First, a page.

Ever wondered why 4.66 billion active internet users surf the internet? Two reasons: to be entertained and to satisfy their curiosity. Interestingly, both of these reasons make the case for educational videos that teach as well as entertain.
In fact, how-to videos, part of instructional videos, are among the most popular videos (read: most viewed) type of video on the second largest search engine, YouTube.
So if you’ve been toying with the idea of creating these videos for your company (but hesitating because you don’t know how to make educational videos) we’ve got you covered.
In this guide, we’ll show you how to make education videos in three simple steps alongside the different types of videos to create.
Why educational videos?
Three reasons make educational videos such an investment-worthy B2B marketing video:
- Educational videos help position you as subject matter experts in your niche. Take the Whiteboard Friday Series, for example. The video series has not only trained thousands of SEO enthusiasts but established the creator, Rand Fishkin, as an SEO expert.
- They provide direct value to viewers as how-to videos are easy to digest, share, and go back to for reference.
- Best of all: educational videos are relatively simple to make and don’t require a bank-breaking budget. On top of that, the ROI is immense with 88% of marketers reporting positive ROI.
💡 What about industry-specific videos?
You're absolutely right! Corporate videos, also known as institutional videos should always be vabluable to their targeted audiences. If you're working for example in real estate, you'll find here some real estate video ideas to make your start easier.
Different types of corporate educational videos
Convinced you need to make educational videos? Here are five use cases for educational videos:
Product demonstration or tutorial
Product demonstrations show your product in action. For instance, you can give an overview of how your software works and what it can help users achieve. Or you start your next product or feature kickoff with a lot of noise by means of a product launch video. You can also create short feature-based tutorials as well. These explain how to use a feature like Grammarly’s tutorial of their tone detector feature:
These are educational presentations on a specific topic, featuring live or recorded video with slides, polls, live chat, and Q&A sessions to engage viewers. Need help choosing a tool for hosting webinars ? Check out this guide detailing the best webinar softwares.
Company or facility tour
These give viewers an inside look at a company or campus. The goal? To attract new hires and students or simply educate viewers as Tech Vision does:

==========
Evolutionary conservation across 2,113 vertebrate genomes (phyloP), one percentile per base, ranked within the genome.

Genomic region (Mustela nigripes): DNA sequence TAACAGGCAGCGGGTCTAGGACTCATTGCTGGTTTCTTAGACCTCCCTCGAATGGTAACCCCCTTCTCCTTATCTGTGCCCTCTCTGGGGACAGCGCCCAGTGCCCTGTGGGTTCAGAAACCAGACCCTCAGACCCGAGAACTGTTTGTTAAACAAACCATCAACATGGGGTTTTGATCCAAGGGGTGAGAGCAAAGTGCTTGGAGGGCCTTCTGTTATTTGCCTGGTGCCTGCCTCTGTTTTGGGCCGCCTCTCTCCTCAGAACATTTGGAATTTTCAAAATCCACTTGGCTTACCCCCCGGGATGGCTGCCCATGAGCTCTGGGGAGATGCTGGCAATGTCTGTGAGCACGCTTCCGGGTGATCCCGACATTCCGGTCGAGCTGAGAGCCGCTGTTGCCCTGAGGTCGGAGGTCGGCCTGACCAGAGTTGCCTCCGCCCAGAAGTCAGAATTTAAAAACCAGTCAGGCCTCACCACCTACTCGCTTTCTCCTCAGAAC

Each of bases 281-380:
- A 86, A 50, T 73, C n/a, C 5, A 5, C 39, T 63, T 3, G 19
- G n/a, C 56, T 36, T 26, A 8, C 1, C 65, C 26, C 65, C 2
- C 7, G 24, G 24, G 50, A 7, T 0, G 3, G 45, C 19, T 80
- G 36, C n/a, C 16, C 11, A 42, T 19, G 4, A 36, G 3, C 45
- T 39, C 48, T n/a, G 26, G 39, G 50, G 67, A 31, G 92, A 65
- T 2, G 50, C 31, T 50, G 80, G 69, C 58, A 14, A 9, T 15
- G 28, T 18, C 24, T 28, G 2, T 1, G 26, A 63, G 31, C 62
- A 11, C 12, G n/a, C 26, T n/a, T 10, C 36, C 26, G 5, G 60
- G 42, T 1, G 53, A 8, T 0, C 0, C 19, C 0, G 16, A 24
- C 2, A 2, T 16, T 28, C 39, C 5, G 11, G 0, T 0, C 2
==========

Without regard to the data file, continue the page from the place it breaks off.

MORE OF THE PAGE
Company history videos are an engaging way to quickly walk a viewer through your company history. Alternatively, you can feature your company’s growth by showcasing your statistics in an infographic video.
Have a look how Burberry does:
This last type of education video helps new hires understand their workplace, its mission, culture, and the team they’d be working with. Employee onboarding videos include welcome and orientation videos, training sessions, strategy sessions, and more. Why not create a mini documentary out of it?
How to make educational videos in 3 simple
As with creating any other video, making an arresting educational video requires a structured process so you don’t miss a vital step.
Read on to get into the details of making educational videos in three steps including the sub-steps you need to take.
Step 1: Ideation
The first step is all about understanding your audience, what you want to create for them, and identifying the perfect idea. Here’s a list of things to do:
Define your objective
Ask yourself: what sort of a video do you want to create and what are your objectives from it? Let’s say you want to make a product tutorial. A possible objective for it can be creating a short tutorial that highlights your product’s three main features.
Understand your audience
An education video is only compelling if it answers a question your audience has. To uncover these questions, start with understanding your audience. Who are your viewers? What interests them and what are their preferences? What are some business challenges they face?
Source audience-relevant ideas
Here’s where you brainstorm potential ideas for your educational video. Three places to source ideas from are:
Your brain. The more you learn about your audience and their challenges, the better you can come up with ideas for video content that solves these challenges.
Ask your sales team. They’d have some awesome educational video ideas based on the common complaints that customers share with them.
Ask your audience. Whether you’re active on social, run an engaging community, or are part of communities that include your target audience, ask your target viewers what they’d like to learn. Always keep in mind that a customer testimonial video is much more authentic than your corporate claims and messages.